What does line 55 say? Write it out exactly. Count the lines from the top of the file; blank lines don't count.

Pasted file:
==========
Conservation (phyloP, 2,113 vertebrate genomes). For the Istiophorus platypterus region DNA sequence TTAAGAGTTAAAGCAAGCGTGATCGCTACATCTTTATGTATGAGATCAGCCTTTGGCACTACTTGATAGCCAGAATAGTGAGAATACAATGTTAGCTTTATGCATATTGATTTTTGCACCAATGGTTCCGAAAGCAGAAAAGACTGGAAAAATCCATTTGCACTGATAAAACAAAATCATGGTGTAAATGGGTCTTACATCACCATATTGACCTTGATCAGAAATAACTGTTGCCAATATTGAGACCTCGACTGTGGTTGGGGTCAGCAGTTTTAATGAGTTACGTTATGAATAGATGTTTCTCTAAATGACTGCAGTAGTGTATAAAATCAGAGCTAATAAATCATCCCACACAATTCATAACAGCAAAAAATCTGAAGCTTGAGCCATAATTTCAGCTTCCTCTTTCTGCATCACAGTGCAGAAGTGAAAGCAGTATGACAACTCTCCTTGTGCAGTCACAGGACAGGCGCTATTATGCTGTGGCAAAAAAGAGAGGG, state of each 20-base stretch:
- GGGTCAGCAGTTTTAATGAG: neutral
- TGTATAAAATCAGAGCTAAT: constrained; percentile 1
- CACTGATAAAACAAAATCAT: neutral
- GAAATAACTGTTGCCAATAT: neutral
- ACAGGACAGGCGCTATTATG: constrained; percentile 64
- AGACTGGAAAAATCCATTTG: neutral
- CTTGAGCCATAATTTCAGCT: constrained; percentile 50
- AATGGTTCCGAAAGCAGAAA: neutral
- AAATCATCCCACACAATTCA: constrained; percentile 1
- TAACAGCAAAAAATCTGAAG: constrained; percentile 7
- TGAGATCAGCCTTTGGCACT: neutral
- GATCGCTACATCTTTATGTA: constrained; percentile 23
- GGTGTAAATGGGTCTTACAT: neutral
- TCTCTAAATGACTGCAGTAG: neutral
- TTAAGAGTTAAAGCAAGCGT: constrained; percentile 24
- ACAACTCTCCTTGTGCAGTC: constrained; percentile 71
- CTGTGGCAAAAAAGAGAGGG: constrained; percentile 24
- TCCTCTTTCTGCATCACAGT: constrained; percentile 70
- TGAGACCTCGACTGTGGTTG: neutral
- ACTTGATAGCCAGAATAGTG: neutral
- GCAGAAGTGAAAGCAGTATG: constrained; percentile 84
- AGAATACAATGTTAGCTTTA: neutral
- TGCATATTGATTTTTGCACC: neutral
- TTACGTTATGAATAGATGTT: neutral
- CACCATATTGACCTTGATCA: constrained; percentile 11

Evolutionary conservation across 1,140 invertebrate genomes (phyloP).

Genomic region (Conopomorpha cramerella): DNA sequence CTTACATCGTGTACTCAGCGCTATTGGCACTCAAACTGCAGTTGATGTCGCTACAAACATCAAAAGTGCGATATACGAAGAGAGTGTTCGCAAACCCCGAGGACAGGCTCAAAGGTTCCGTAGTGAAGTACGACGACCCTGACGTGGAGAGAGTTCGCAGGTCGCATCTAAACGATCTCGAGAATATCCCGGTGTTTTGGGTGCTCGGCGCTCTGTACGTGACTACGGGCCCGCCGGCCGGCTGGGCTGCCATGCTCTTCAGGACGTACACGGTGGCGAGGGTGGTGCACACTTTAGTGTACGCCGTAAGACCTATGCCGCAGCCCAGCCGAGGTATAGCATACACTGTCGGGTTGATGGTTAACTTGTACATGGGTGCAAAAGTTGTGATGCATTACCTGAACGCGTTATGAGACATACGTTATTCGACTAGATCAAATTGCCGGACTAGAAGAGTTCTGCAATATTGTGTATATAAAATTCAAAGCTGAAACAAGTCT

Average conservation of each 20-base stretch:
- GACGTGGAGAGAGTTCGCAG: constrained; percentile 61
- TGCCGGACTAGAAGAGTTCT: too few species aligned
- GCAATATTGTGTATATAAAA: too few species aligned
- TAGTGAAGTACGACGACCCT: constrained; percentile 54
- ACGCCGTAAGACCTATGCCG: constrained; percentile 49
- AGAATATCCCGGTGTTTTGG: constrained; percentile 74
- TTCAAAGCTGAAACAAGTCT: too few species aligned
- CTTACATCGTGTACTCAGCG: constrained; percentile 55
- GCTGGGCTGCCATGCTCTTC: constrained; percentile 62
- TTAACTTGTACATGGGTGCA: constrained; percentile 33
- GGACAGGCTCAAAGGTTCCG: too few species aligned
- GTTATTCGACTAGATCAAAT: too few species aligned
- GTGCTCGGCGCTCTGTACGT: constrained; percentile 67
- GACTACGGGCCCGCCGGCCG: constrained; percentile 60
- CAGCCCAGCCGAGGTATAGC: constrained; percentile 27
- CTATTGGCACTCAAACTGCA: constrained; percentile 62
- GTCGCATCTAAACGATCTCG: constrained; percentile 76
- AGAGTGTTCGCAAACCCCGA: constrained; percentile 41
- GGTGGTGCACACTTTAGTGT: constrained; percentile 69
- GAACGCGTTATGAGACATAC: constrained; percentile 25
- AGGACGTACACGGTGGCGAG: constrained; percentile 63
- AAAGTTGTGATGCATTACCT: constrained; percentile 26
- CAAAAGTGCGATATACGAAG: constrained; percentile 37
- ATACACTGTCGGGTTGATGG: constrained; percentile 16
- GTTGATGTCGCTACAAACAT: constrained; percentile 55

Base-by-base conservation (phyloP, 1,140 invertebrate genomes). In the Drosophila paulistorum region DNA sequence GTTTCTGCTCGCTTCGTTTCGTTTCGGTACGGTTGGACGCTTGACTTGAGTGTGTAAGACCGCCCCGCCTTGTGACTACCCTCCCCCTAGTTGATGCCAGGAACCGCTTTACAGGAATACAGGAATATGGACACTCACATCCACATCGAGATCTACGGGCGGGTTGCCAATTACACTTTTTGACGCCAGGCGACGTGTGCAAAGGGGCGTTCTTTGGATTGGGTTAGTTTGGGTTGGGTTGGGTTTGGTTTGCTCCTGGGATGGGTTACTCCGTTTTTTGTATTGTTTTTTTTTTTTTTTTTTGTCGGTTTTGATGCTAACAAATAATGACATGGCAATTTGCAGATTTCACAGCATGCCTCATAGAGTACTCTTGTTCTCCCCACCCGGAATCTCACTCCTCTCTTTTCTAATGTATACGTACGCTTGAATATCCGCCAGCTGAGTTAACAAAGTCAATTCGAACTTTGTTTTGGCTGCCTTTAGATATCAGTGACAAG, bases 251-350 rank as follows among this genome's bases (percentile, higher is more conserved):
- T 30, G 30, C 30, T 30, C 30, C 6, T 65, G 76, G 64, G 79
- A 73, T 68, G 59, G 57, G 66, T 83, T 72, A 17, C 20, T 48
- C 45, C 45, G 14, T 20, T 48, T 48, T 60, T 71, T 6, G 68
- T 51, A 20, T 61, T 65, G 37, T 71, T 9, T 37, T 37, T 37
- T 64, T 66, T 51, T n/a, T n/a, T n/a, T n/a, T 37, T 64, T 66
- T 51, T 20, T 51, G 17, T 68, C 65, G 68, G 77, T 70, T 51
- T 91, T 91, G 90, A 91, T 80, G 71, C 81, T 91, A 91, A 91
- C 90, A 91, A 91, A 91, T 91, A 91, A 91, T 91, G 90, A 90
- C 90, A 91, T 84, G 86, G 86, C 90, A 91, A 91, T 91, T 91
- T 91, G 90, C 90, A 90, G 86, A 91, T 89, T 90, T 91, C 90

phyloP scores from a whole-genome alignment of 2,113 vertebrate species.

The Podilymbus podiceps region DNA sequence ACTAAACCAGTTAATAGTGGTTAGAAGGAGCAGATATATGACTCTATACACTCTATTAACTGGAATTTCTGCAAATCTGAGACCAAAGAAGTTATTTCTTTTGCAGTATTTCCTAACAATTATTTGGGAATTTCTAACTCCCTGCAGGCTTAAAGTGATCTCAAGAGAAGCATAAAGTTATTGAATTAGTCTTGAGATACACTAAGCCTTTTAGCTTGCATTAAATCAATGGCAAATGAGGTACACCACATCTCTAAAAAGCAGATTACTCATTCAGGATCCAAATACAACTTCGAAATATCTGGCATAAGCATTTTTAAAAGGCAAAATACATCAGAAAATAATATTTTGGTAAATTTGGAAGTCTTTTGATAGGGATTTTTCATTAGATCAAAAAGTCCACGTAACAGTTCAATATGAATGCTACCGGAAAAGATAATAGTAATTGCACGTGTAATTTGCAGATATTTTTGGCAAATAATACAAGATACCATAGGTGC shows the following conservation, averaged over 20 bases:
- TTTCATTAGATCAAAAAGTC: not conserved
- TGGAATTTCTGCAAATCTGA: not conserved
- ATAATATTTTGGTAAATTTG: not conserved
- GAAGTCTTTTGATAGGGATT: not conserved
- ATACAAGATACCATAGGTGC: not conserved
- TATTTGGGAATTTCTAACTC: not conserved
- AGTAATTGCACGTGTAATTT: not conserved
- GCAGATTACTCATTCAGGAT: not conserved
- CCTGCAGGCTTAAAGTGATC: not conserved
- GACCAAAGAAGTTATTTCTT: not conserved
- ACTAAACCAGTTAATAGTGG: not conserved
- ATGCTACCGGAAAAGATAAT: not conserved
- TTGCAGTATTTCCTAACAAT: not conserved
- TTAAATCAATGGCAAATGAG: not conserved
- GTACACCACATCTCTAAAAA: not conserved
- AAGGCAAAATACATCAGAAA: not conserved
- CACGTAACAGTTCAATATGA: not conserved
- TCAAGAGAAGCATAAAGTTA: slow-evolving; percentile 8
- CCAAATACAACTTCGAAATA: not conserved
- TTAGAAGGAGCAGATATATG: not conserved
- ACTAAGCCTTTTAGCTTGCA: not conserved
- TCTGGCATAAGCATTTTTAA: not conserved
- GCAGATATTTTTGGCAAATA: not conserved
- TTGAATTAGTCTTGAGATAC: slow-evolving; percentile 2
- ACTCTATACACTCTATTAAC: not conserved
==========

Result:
Base-by-base conservation (phyloP, 1,140 invertebrate genomes). In the Drosophila paulistorum region DNA sequence GTTTCTGCTCGCTTCGTTTCGTTTCGGTACGGTTGGACGCTTGACTTGAGTGTGTAAGACCGCCCCGCCTTGTGACTACCCTCCCCCTAGTTGATGCCAGGAACCGCTTTACAGGAATACAGGAATATGGACACTCACATCCACATCGAGATCTACGGGCGGGTTGCCAATTACACTTTTTGACGCCAGGCGACGTGTGCAAAGGGGCGTTCTTTGGATTGGGTTAGTTTGGGTTGGGTTGGGTTTGGTTTGCTCCTGGGATGGGTTACTCCGTTTTTTGTATTGTTTTTTTTTTTTTTTTTTGTCGGTTTTGATGCTAACAAATAATGACATGGCAATTTGCAGATTTCACAGCATGCCTCATAGAGTACTCTTGTTCTCCCCACCCGGAATCTCACTCCTCTCTTTTCTAATGTATACGTACGCTTGAATATCCGCCAGCTGAGTTAACAAAGTCAATTCGAACTTTGTTTTGGCTGCCTTTAGATATCAGTGACAAG, bases 251-350 rank as follows among this genome's bases (percentile, higher is more conserved):